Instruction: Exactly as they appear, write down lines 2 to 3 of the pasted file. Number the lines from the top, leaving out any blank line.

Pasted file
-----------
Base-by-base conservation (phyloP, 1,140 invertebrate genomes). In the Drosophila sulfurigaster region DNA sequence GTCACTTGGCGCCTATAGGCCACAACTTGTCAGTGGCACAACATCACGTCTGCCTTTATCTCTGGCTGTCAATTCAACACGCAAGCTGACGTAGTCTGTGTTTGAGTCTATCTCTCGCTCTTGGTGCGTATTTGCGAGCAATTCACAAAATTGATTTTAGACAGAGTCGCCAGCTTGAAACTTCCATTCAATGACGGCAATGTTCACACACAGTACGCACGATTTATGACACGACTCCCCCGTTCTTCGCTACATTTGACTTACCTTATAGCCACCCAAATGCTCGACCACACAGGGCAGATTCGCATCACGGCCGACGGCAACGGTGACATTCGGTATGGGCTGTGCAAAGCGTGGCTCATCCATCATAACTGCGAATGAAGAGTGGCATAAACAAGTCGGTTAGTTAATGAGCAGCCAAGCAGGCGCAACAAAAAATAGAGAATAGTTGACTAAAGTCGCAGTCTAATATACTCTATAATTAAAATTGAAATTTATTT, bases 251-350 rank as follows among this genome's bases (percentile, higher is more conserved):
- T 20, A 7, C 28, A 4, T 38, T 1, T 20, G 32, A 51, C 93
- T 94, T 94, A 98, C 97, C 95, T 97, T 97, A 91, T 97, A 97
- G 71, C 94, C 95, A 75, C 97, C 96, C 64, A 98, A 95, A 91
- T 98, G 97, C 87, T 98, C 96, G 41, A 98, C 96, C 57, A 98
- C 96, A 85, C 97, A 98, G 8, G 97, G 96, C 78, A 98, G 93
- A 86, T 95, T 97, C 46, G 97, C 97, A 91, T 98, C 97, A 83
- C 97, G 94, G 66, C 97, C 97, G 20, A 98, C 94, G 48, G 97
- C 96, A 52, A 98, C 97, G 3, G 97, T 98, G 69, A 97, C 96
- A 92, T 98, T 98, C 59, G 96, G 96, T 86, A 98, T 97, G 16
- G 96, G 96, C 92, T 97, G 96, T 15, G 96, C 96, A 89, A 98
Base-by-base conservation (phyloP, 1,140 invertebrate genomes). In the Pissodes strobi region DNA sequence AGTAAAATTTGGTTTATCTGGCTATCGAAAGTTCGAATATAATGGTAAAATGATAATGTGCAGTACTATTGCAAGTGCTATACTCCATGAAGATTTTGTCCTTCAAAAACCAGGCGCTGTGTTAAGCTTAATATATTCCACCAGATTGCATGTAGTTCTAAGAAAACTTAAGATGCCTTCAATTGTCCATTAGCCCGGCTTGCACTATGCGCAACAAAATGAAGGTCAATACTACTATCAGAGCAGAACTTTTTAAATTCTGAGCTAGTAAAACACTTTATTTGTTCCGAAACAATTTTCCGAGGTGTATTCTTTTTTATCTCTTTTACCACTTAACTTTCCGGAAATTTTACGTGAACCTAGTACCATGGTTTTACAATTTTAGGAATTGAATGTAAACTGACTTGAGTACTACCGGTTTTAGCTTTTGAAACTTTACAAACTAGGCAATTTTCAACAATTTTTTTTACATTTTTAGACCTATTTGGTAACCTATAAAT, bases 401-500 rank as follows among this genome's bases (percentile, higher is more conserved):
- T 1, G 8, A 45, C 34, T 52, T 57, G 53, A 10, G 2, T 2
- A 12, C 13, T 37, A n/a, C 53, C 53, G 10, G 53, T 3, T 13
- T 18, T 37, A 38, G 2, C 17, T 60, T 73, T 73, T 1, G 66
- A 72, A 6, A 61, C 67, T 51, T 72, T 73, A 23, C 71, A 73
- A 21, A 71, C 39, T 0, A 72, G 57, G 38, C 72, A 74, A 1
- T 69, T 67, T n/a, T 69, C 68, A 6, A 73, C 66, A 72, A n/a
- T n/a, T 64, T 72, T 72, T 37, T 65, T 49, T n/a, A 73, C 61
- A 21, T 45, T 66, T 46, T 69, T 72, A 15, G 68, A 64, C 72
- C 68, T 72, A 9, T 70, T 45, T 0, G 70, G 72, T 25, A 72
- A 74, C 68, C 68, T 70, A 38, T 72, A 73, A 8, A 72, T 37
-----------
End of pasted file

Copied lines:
- T 20, A 7, C 28, A 4, T 38, T 1, T 20, G 32, A 51, C 93
- T 94, T 94, A 98, C 97, C 95, T 97, T 97, A 91, T 97, A 97